Heavy fighting in Sudan's South Kordofan state is causing hundreds of thousands to flee into uncertain conditions. Local aid organizations estimate as many as 400,000 civilians have been internally displaced since the conflict began more than three years ago, while another 250,000 have fled across the border to refugee camps in South Sudan. VOA's Adam Bailes reports.
Video

Video Lao Dam Project Runs Into Opposition

A Lao dam project on a section of the Mekong River is drawing opposition from local fishermen, international environmental groups and neighboring countries. VOA's Say Mony visited the region to investigate the concerns. Colin Lovett narrates.
Video

Video A Filmmaker Discovers Her Biracial Identity in "Little White Lie

Lacey Schwartz grew up in an upper middle-class Jewish family, in a town in upstate New York where almost everyone she knew was white. She assumed that she was, as well. Her recent documentary, Little White Lie, tells the story of how she uncovered the secret of her true racial background. VOA’s Carolyn Weaver has more on the film.
Video

Video Deep Under Antarctic Ice Sheet, Life!

With the end of summer in the Southern hemisphere, the Antarctic research season is over. Scientists from Northern Illinois University are back in their laboratory after a 3-month expedition on the Ross Ice Shelf, the world’s largest floating ice sheet. As VOA’s Rosanne Skirble reports, they hope to find clues to explain the dynamics of the rapidly melting ice and its impact on sea level rise.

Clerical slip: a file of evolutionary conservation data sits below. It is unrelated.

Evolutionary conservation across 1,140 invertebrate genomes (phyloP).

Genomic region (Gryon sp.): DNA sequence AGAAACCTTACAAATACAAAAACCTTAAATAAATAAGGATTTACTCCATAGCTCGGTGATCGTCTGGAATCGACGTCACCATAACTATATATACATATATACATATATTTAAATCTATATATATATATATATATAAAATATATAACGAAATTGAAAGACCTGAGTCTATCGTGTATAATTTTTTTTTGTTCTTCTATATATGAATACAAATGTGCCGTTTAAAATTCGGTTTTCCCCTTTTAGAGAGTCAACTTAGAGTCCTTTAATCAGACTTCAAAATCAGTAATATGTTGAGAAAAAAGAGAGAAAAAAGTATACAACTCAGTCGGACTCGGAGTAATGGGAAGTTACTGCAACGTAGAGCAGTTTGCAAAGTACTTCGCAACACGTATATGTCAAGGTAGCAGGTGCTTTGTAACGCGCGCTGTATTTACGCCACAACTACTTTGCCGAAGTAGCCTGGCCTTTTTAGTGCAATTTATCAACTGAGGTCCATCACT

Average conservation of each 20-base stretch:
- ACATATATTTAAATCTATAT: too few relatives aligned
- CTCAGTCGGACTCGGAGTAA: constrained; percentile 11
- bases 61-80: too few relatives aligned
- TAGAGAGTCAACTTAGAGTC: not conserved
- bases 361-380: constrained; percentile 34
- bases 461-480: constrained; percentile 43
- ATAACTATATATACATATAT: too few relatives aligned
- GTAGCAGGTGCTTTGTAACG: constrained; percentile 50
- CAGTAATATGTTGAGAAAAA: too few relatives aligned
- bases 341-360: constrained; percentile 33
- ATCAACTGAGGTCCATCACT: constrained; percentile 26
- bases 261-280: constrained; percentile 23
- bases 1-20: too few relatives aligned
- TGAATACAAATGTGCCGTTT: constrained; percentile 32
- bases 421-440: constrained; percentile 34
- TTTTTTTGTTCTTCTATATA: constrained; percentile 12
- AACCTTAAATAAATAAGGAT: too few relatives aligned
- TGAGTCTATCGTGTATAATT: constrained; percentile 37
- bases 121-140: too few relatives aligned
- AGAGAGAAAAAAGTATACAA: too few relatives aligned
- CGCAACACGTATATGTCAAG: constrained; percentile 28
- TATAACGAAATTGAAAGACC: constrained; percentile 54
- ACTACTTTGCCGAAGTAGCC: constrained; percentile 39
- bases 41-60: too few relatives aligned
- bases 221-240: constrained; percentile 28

Video

Video US-Cuba Normalization Talks Resume Friday

Negotiations aimed at normalizing diplomatic relations between the U.S. and Cuba resume Friday. On the table: lifting a half-century trade embargo and easing banking and travel restrictions. There's opposition in Congress, but some analysts say there may be sufficient political and economic incentives in both nations for a potential breakthrough this year. VOA's Mil Arcega reports.
Video

Video Pakistan's Deadline For SIM Registration Has Cellphone Users Scrambling

Pakistani cell phone users have until midnight Thursday to register their SIM cards, or their service will be cut off. While some privacy experts worry about government intrusion, many Pakistanis are just worried about keeping their phone lines open. VOA Deewa reporter Arshad Muhmand has more from Peshawar.
Video

Video Myanmar Warns Factory Workers to End Strikes

Outside Myanmar's main city Yangon, thousands of workers walked off their jobs earlier this month demanding a doubling of their wages, pay raises after a year and input from labor unions on industrial regulations. Since Friday, the standoff has grown more tense as police moved in to disrupt the sit-ins, resulting in clashes that injured people from both sides. VOA correspondent Steve Herman visited industrial zones which have become a focus of Myanmar's fledgling workers rights movement.
Video

Video Oscar Winners Do More Than Thank the Academy

The Academy Awards presentation is Hollywood’s night to reward the best movies from the previous year. It’s typically a lot of glitter, a lot of thank you’s, a lot of speeches. But many of this year’s speeches carried messages beyond the thank you's. VOA’s Carolyn Presutti takes a look.

All About America

Circumventing Censorship

An Internet Primer for Healthy Web Habits

As surveillance and censoring technologies advance, so, too, do new tools for your computer or mobile device that help protect your privacy and break through Internet censorship.
More